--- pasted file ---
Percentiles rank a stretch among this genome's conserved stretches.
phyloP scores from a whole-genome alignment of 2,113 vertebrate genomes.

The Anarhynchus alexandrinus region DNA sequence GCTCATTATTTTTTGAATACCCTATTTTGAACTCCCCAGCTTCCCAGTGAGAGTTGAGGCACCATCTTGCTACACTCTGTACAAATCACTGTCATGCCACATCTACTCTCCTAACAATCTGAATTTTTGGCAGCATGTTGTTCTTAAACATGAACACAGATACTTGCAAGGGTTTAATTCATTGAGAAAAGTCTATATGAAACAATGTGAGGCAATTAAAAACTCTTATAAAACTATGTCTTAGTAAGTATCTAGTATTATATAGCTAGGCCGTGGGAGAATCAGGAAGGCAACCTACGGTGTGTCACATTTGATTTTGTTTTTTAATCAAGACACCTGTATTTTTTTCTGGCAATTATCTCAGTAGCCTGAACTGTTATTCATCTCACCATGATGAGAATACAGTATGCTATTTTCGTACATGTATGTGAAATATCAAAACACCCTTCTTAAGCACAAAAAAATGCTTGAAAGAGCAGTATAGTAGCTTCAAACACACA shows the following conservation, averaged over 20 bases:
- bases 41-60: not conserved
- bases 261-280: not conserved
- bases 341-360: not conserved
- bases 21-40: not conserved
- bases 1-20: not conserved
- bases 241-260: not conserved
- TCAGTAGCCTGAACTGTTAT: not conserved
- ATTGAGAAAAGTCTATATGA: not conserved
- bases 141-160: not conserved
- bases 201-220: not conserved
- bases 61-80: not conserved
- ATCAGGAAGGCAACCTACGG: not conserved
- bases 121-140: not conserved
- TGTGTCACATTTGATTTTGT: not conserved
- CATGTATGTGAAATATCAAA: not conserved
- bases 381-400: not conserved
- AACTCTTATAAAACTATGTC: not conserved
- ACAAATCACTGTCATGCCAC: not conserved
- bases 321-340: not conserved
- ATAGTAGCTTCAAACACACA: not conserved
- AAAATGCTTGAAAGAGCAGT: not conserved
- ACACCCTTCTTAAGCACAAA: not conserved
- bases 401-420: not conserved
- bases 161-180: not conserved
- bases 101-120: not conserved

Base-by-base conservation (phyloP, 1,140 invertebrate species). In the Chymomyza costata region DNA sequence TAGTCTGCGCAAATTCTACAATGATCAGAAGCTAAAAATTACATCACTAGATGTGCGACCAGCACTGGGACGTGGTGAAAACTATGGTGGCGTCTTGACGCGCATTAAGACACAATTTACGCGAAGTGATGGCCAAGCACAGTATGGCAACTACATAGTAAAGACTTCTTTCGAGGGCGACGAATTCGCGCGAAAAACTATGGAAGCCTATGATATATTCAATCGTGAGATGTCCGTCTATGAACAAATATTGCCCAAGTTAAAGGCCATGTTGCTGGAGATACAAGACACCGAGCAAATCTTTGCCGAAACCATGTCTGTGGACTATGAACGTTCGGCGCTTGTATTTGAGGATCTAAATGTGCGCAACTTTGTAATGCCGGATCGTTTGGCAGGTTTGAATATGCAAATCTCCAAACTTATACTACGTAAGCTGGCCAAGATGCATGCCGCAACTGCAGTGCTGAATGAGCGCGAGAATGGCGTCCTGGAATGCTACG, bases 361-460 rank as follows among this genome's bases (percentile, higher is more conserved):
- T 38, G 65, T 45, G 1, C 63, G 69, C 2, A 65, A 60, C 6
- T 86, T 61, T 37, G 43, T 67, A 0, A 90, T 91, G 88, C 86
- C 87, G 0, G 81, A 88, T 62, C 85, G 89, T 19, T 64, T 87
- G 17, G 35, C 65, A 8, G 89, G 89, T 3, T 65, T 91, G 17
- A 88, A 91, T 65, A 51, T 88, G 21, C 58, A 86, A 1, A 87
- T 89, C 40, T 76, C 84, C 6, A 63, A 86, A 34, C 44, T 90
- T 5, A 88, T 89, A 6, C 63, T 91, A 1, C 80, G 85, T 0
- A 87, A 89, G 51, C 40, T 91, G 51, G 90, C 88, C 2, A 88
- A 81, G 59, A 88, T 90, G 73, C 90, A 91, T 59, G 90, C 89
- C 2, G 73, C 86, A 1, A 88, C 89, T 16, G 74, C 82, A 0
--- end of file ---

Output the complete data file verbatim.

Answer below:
Percentiles rank a stretch among this genome's conserved stretches.
phyloP scores from a whole-genome alignment of 2,113 vertebrate genomes.

The Anarhynchus alexandrinus region DNA sequence GCTCATTATTTTTTGAATACCCTATTTTGAACTCCCCAGCTTCCCAGTGAGAGTTGAGGCACCATCTTGCTACACTCTGTACAAATCACTGTCATGCCACATCTACTCTCCTAACAATCTGAATTTTTGGCAGCATGTTGTTCTTAAACATGAACACAGATACTTGCAAGGGTTTAATTCATTGAGAAAAGTCTATATGAAACAATGTGAGGCAATTAAAAACTCTTATAAAACTATGTCTTAGTAAGTATCTAGTATTATATAGCTAGGCCGTGGGAGAATCAGGAAGGCAACCTACGGTGTGTCACATTTGATTTTGTTTTTTAATCAAGACACCTGTATTTTTTTCTGGCAATTATCTCAGTAGCCTGAACTGTTATTCATCTCACCATGATGAGAATACAGTATGCTATTTTCGTACATGTATGTGAAATATCAAAACACCCTTCTTAAGCACAAAAAAATGCTTGAAAGAGCAGTATAGTAGCTTCAAACACACA shows the following conservation, averaged over 20 bases:
- bases 41-60: not conserved
- bases 261-280: not conserved
- bases 341-360: not conserved
- bases 21-40: not conserved
- bases 1-20: not conserved
- bases 241-260: not conserved
- TCAGTAGCCTGAACTGTTAT: not conserved
- ATTGAGAAAAGTCTATATGA: not conserved
- bases 141-160: not conserved
- bases 201-220: not conserved
- bases 61-80: not conserved
- ATCAGGAAGGCAACCTACGG: not conserved
- bases 121-140: not conserved
- TGTGTCACATTTGATTTTGT: not conserved
- CATGTATGTGAAATATCAAA: not conserved
- bases 381-400: not conserved
- AACTCTTATAAAACTATGTC: not conserved
- ACAAATCACTGTCATGCCAC: not conserved
- bases 321-340: not conserved
- ATAGTAGCTTCAAACACACA: not conserved
- AAAATGCTTGAAAGAGCAGT: not conserved
- ACACCCTTCTTAAGCACAAA: not conserved
- bases 401-420: not conserved
- bases 161-180: not conserved
- bases 101-120: not conserved

Base-by-base conservation (phyloP, 1,140 invertebrate species). In the Chymomyza costata region DNA sequence TAGTCTGCGCAAATTCTACAATGATCAGAAGCTAAAAATTACATCACTAGATGTGCGACCAGCACTGGGACGTGGTGAAAACTATGGTGGCGTCTTGACGCGCATTAAGACACAATTTACGCGAAGTGATGGCCAAGCACAGTATGGCAACTACATAGTAAAGACTTCTTTCGAGGGCGACGAATTCGCGCGAAAAACTATGGAAGCCTATGATATATTCAATCGTGAGATGTCCGTCTATGAACAAATATTGCCCAAGTTAAAGGCCATGTTGCTGGAGATACAAGACACCGAGCAAATCTTTGCCGAAACCATGTCTGTGGACTATGAACGTTCGGCGCTTGTATTTGAGGATCTAAATGTGCGCAACTTTGTAATGCCGGATCGTTTGGCAGGTTTGAATATGCAAATCTCCAAACTTATACTACGTAAGCTGGCCAAGATGCATGCCGCAACTGCAGTGCTGAATGAGCGCGAGAATGGCGTCCTGGAATGCTACG, bases 361-460 rank as follows among this genome's bases (percentile, higher is more conserved):
- T 38, G 65, T 45, G 1, C 63, G 69, C 2, A 65, A 60, C 6
- T 86, T 61, T 37, G 43, T 67, A 0, A 90, T 91, G 88, C 86
- C 87, G 0, G 81, A 88, T 62, C 85, G 89, T 19, T 64, T 87
- G 17, G 35, C 65, A 8, G 89, G 89, T 3, T 65, T 91, G 17
- A 88, A 91, T 65, A 51, T 88, G 21, C 58, A 86, A 1, A 87
- T 89, C 40, T 76, C 84, C 6, A 63, A 86, A 34, C 44, T 90
- T 5, A 88, T 89, A 6, C 63, T 91, A 1, C 80, G 85, T 0
- A 87, A 89, G 51, C 40, T 91, G 51, G 90, C 88, C 2, A 88
- A 81, G 59, A 88, T 90, G 73, C 90, A 91, T 59, G 90, C 89
- C 2, G 73, C 86, A 1, A 88, C 89, T 16, G 74, C 82, A 0